In the 1950’s the palpable injustice of the legalized segregation sheltered by the federal-state division of powers provided the catalyst for the Supreme Court’s sweeping revision of public policy in the area of race relations. But the states rights concept already had been undermined by the practical requirements of repairing a national economy shattered by depression; the New Deal reforms that restored political stability by guaranteeing the economic security of individual Americans grew out of recognition that only the central government could command the necessary resources. The “affirmative action” programs that followed in the wake of the Supreme Court’s desegregation mandates were an extension of that policy. It was evident that two centuries of debilitating racial discrimination had left most blacks unprepared for competition with whites in a market-oriented economy. That condition would not be changed by simply providing federal protection for the exercise of their civil liberties.


It is ironic that affirmative action has become the bête noire of men who label themselves conservative. “The ideal of capitalism in a democracy,” Professor Tobin noted, “is a fair race from an even start.” This was the analogy Lyndon Johnson used when he launched the Office of Economic Opportunity to provide a means, as he put it, of bringing up to the starting line those who had been held back by economic privation and inferior education.

The man who provided the rationale for Johnson’s “war on poverty” was not a starry-eyed social planner but an economist seeking to limit the growth of what is now denounced as welfarism. Walter Heller, then chairman of the Council of Economic Advisors, contended that the nation could no longer afford to deal with poverty under existing practice, foreseeing that the economic and social costs would continue to mount if the welfare system simply provided subsistence for the socially unfit and encouraged them to multiply. Instead, he proposed that the primary effort be aimed at “salvaging the salvageable”—primarily the young—by training and motivating them to become productive members of society. The ultimate effect would be to reduce the cost of welfare and increase productivity and the yield from the tax base. In his 1964 State of the Union address President Johnson presented the program to Congress in balance-sheet terms: “One thousand dollars invested in salvaging an unemployable youth can return forty thousand dollars or more in his lifetime.”

The Reagan administration rejected this proposition out of hand, and, as a result, has found itself back where Heller started. Limiting the government’s role to providing minimum subsistence for those defined as “truly needy” means treating the poverty-stricken as objects of charity; the cost, coupled with the expenditures required to maintain the Social Security programs that provide Medicare and pensions for the elderly, can only mean a continuing and likely increasing welfare burden. Under the new policy there is no investment of public funds in the expectation of return; it is, instead, the grudging discharge of a public duty, which the president would like to turn back to the states if he could.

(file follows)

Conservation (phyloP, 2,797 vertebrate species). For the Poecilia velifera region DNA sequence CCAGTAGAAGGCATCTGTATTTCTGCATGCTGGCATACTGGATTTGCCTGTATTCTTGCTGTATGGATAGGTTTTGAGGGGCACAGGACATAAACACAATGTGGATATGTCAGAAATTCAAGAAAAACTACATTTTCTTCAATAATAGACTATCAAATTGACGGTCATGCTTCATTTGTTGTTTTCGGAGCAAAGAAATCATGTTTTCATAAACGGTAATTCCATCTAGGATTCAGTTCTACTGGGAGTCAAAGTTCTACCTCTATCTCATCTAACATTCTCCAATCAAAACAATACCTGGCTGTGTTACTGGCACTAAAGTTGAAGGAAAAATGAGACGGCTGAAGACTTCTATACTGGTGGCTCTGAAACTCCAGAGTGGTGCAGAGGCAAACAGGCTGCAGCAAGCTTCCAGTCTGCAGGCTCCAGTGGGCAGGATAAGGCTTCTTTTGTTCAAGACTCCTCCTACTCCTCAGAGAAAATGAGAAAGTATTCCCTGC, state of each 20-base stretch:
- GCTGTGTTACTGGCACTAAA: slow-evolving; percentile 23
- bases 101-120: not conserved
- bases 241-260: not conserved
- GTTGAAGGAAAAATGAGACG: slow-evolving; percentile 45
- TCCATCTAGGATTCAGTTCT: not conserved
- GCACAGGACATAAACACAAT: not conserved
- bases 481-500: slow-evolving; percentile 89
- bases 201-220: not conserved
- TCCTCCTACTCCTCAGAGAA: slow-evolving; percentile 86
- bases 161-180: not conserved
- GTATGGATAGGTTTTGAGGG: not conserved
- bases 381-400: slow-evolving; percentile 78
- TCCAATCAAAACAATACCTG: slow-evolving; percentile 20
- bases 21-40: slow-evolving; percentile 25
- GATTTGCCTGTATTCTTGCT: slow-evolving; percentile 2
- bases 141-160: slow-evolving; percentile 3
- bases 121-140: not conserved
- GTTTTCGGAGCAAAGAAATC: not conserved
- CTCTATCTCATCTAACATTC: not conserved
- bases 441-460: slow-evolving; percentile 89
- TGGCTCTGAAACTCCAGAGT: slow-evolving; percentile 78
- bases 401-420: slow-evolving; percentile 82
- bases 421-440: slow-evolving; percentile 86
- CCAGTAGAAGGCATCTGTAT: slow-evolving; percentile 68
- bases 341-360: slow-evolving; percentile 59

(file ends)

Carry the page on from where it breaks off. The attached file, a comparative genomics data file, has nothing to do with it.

Those in the Reagan administration who attempt to translate the president’s flights of laissez-faire fancy into economic theory contend that the welfare problem will automatically be taken care of once tax cuts in the upper income brackets release a flood of investment capital and restore a pattern of economic growth sufficient to provide employment for all those able and willing to work. But by midterm three hundred leading citizens drawn from the very top drawer of the American business establishment, including former Treasury secretaries of both parties, had taken newspaper ads to denounce “supply side” economics as an egregious failure and demand that the administration change course.

Unemployment had replaced inflation as the burning issue, and outside the White House no one of consequence any longer professed faith that market forces alone could provide jobs for more than eleven million unemployed. If the presidential rhetoric indicated that his ideas were still set in concrete, his aides were busy working out compromises with Congress that would use federal funds for what Mr. Reagan still contemptuously referred to as “make-work.” There was no place on this improvised agenda for discussion of the hard core of structural unemployment that afflicts the 25 million Americans who were trapped below the poverty line before the current recession began.